Memories are the ghosts of our past,
like fugitives they hide from the day,
only to haunt us at night
when the mind betrays our reality,
altering the history as we have come to know it.
It is we who choose what to remember and what to forget
separating pain from the pleasurable,
gathering the hurt like the fields harvest
and carefully add them to the box, then close the lid.
Yet the pain does not lessen with time,
not until one has learned to forgive
and even then it does not disappear completely,
for the scars have been carved too deep.
Memories are fragile
and are easily lost when not tended to,
though a photograph can capture a moment,
aiding in recalling the past,
it can also uncover, exposing the darkness to light
that others might see, even years later.
Missing pieces of broken emptiness
Neglected, it's beauty fades and character takes hold of the presence.
No place to hide
All I ask is that you look and contemplate the many meanings.
The remains of irreconcilable differences
Listen to the silence . . .
for they do have voices.
“Mom, please not the closet,” a child cried
Memories are hard to erase, for they are what we have become and we cannot be denied our identity.
An empty heart
For me the kitchen is where one finds the heart of a home. Neglected and without love, it is nothing more than a room within a house. A house to be considered a home, it most provide a place of safety and nurtured tenderness.
With memories striped bare, stolen innocence still cannot forget
You can empty a room and remove all traces of a former life and identity, yet the memories still remain.
Paint cannot hide the wounds
Pealing away the many layers that have hidden the cruelty not only exposes the ugly secret. it also begins the healing process for the victim.
Leave through many doors to find yourself
By walking through a door and entering a room, we are confined and confronted by the walls, by the space within and the impressions of others.
To regain out identity, to discover our full potential and shed the abuse we have suffered, we must leave by many doors.
Lost and found
The series ‘Family Secrets’ comes to a close with ‘Lost and Found,’ but for many people from an abusive childhood, the pain never ends.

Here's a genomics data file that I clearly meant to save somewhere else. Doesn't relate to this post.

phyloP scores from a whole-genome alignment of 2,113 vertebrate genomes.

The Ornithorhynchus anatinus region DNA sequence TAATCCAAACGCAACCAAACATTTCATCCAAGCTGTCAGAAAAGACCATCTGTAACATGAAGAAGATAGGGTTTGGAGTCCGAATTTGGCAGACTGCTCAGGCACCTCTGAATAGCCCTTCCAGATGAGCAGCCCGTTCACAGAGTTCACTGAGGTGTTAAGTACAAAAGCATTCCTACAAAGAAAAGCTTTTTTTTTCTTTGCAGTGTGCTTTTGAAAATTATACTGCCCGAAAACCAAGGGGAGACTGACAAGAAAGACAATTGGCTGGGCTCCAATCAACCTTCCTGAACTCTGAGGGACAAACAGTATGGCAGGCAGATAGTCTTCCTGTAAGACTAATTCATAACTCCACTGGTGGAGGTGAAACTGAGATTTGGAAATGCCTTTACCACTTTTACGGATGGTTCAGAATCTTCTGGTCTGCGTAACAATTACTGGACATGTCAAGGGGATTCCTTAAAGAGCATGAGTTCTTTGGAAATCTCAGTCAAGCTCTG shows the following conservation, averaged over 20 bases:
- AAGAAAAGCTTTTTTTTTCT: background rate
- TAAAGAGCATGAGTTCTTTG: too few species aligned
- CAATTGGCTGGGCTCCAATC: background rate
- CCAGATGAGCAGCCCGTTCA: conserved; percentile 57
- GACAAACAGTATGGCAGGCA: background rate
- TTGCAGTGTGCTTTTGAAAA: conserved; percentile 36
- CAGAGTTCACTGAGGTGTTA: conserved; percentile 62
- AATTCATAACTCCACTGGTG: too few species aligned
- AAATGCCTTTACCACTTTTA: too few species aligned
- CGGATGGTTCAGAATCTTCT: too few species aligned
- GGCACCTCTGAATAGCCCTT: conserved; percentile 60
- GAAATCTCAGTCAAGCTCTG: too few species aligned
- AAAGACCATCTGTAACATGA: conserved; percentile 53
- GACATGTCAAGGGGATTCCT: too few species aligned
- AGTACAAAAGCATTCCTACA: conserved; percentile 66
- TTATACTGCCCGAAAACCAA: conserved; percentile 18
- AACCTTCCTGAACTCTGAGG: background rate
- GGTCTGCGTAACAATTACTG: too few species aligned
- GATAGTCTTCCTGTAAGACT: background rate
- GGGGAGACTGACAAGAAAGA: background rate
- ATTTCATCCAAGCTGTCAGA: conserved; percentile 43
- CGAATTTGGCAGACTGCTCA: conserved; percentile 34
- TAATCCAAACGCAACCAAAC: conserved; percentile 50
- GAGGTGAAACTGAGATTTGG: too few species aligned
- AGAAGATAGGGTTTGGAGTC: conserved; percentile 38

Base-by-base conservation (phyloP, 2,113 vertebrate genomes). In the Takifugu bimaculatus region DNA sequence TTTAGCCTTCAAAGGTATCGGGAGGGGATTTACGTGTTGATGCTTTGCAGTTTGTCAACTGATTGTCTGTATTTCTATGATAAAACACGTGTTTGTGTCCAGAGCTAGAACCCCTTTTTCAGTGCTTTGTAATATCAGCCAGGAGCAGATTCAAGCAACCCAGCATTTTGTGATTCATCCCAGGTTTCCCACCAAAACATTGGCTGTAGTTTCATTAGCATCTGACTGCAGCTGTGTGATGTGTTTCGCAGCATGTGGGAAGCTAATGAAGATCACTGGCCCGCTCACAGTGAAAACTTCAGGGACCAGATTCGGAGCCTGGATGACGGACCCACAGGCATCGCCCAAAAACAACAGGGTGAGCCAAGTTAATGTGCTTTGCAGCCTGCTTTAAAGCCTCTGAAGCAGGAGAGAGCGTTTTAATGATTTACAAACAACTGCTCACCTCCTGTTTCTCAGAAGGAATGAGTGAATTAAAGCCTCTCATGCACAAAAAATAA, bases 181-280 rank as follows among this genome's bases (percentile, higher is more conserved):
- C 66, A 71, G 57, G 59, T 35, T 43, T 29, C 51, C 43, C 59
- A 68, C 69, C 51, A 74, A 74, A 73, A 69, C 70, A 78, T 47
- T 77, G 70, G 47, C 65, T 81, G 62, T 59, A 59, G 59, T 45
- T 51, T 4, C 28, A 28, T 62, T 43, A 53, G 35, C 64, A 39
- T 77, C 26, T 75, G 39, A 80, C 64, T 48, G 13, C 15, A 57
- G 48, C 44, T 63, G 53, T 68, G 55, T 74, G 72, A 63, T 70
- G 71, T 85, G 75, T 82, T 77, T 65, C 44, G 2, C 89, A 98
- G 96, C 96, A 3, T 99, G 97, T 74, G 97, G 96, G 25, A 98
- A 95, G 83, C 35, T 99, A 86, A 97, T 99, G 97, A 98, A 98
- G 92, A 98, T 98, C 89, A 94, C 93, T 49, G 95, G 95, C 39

In the last few weeks I have relived many memories, gut wrenching and painful at times. The abuse suffered ends with me! It is a promise I made to my dear and lovely children, Armont and Ariana. They will never have to experience the pain and memories of the kind of verbal and mental abuse, or the physical beatings and sexual abuse I endured at the hands of my perpetrator; my mother.
The healing process for any abused person takes a lifetime.
Self portrait with shattered mirror
The only way we can eradicate this evil is to first say to ourselves: “We are not at fault.” All too often we think we are to blame for these conditions, but it is not so. Remember, no love is worth suffering pain and abuse. There is help and you must seek it.
I had returned to the empty club house, deciding to photograph the hallway, using the mirror in the ladies room. As I was setting up the shot, I looked into the mirror and decided to photograph myself instead.
Between April 25 and May 30, 2005, I posted ten photographs at an art community website, Renderosity. It was during this time that I went public for the first time, sharing my childhood memories of abuse and openly confronting my inner demons.
The process of healing has taken twenty-six years, when at the age of thirty-five, I realized that I had not been the problem.
Even though I am doing better today, the wounds and scares still remain, at least I proved stronger and so was able to break the cycle, for my children are now grown adults and were never experienced abuse. However I am sorry that my wife was exposed to my pain these many years.
What helped my recovery process was that not only coming to terms with what had happened to me, but that seven to eight years ago, I was finally able to forgive my mother and so release the anger that I had harbored against her, which by then had eaten away my spirit like a slow moving illness.
This post has had me look back upon my childhood and reviewing the other
150 or so images that that were taken as part of this series in 2005.
An idea took hold of expanding this story and share what has
happened since I went public and how I have dealt
with the recovery. So now I have begun
to work on a small book.
Thank you for your visit
and comment . . .